Here is the variance of the instrumental noise, assumed of Gaussian white-noise type, and is the covariance matrix of the CMB component sampled with a step of on a regular two-dimensional grid. For , it is . This scenarios mimics that expected for the ”Low-Frequency Instrument” mounted on the PLANCK satellite (Vio et al. 2003). The available data are assumed in form of square maps containing pixels each 333In practical CMB applications, the fact to working with square patches of sky is not a limit since, independently of the shape of the available maps, point-source detection is typically carried out on small spatial windows sliding across the sky. This is for computational reasons as well as because the noise contaminating the maps has no uniform spatial characteristics.. This size is large enough, with respect to the correlation length of , to make results independent of it. For a power law spectrum as S= the amplitude of a point-source at an observed frequency , given its amplitude at an observed frequency , expressed in Thermodynamic temperature can be written as:

(60)

where

(61)
(62)

with the Planck constant, the Boltzmann constant, the CMB temperature, and is the spectral index.
When expressed in antenna temperature this latter takes the value for the infrared sources and for the radio ones (dominated by synchrotron emission). Note that this is an approximated expression, usually used in CMB experiment to make a direct comparison between the sky temperature brightness and the sources brightness.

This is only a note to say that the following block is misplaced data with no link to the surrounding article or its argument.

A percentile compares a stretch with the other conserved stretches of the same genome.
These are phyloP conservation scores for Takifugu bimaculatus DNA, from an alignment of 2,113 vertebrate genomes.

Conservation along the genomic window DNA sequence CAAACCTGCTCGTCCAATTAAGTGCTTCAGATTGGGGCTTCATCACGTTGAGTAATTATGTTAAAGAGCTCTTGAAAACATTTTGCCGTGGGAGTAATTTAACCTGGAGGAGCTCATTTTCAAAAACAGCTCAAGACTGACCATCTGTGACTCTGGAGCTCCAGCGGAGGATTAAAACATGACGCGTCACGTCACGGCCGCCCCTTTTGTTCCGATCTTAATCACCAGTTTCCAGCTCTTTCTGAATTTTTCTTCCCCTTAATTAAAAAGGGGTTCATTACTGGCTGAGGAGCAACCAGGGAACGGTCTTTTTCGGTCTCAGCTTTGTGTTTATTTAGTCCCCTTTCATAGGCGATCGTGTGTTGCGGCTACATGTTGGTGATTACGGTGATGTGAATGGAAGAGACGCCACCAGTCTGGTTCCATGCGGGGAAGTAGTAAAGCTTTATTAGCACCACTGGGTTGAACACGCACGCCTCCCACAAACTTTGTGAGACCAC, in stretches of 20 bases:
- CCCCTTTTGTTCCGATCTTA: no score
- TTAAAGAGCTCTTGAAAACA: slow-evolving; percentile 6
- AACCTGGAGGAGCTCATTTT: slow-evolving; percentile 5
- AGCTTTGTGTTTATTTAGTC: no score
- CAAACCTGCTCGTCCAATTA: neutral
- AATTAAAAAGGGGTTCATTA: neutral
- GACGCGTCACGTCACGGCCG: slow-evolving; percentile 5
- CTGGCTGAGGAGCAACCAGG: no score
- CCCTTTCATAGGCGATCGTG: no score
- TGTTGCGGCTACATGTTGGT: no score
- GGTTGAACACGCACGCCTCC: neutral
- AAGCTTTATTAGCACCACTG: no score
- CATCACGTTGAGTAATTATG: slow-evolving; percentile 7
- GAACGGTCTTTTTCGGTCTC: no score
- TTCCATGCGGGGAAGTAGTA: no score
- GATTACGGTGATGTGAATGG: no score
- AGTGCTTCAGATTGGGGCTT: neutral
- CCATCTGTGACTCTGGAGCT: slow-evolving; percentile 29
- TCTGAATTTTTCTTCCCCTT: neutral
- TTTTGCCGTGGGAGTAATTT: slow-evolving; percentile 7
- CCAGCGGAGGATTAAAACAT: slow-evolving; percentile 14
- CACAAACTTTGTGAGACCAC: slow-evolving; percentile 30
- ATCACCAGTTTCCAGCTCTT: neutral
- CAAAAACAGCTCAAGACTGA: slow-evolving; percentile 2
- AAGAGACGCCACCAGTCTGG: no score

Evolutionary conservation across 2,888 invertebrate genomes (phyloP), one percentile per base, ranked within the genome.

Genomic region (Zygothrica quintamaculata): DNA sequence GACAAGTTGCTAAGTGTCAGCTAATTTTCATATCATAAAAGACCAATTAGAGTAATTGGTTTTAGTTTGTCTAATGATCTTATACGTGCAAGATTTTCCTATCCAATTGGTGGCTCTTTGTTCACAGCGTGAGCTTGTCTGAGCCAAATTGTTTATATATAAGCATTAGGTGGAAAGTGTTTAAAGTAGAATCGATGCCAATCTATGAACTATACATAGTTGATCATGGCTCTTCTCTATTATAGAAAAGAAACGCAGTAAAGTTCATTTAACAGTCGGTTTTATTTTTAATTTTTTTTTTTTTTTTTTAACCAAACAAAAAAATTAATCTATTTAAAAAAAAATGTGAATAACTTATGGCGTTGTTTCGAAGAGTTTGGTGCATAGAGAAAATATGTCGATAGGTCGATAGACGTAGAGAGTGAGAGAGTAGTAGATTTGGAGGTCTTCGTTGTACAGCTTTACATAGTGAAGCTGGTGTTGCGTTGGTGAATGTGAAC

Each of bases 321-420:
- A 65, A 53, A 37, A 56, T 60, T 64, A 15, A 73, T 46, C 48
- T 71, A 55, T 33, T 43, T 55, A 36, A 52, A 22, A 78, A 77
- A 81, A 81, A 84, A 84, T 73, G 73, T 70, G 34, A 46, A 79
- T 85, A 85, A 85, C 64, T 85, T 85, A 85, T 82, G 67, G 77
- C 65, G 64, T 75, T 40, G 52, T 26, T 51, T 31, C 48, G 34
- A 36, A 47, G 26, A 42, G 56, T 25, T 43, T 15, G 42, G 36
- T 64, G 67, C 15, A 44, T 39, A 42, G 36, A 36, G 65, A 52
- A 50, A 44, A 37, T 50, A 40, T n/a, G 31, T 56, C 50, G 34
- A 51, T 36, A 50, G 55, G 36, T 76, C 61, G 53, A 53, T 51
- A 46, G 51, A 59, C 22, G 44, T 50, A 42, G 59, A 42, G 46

Fig. 4 compares the ROC for MMF and WMF for, respectively, the radio and the infrared sources case, in a situation of relatively low SNR and with the level of noise that is the same for all the channels. The amplitudes , computed through Eq. (60), correspond to the , , GHz observing frequencies. We allow a 10% deviation from the amplitudes given in (60). Hence, in the same figures the confidence envelopes are shown for both MMF and WMF that have been obtained by computing the ROC for a set of one hundred arrays , , a Gaussian random array with mean zero and covariance matrix . For reference, the result obtainable with the UWMF is also plotted. The improved performances of WMF with respect to UWMF is evident. Moreover, although as expected the MMF is always superior to WMF, their performances are rather similar. The reason is that, in the case of sources with steep spectra as given by Eq. (60), there are at least two observing frequencies, say “” and “”, for which . As seen at the end of Sec. 3, this is the condition for WMF to work well.

5 Conclusions

In this work, the problem of point-source detection in noise background has been addressed from a theoretical perspective. This allowed an objective comparison of the expected performance of the various techniques. From this comparison it is evident that “in se” no method is superior to the other ones. The differences are due to the amount of a priori information that they exploit. In other words, it appears that the effectiveness of a technique is not linked to its sophistication rather to the ability in using the available a priori information. In particular, the methods based on the Neyman-Pearson criterion can be expected to provide better performances than those based on the maximization of the signal-to-noise ratio because they make use of the amplitude of the sources. For the same reason, an improvement in the detection capability can be expected when more signals are available that correspond to the same sky area taking at different observing frequencies. On the other hand, the a priori information that at high Galactic latitudes the dominant components are the electronic noise and the CMB, with this last independent of the observing frequency, suggests that a suboptimal approach based on an opportune linear combination of the signals that eliminates the CMB contribution could have a performance close to MF. Hence, it is useful in practical applications as it avoids the estimation of the covariance matrix (or the power-spectrum) of the CMB.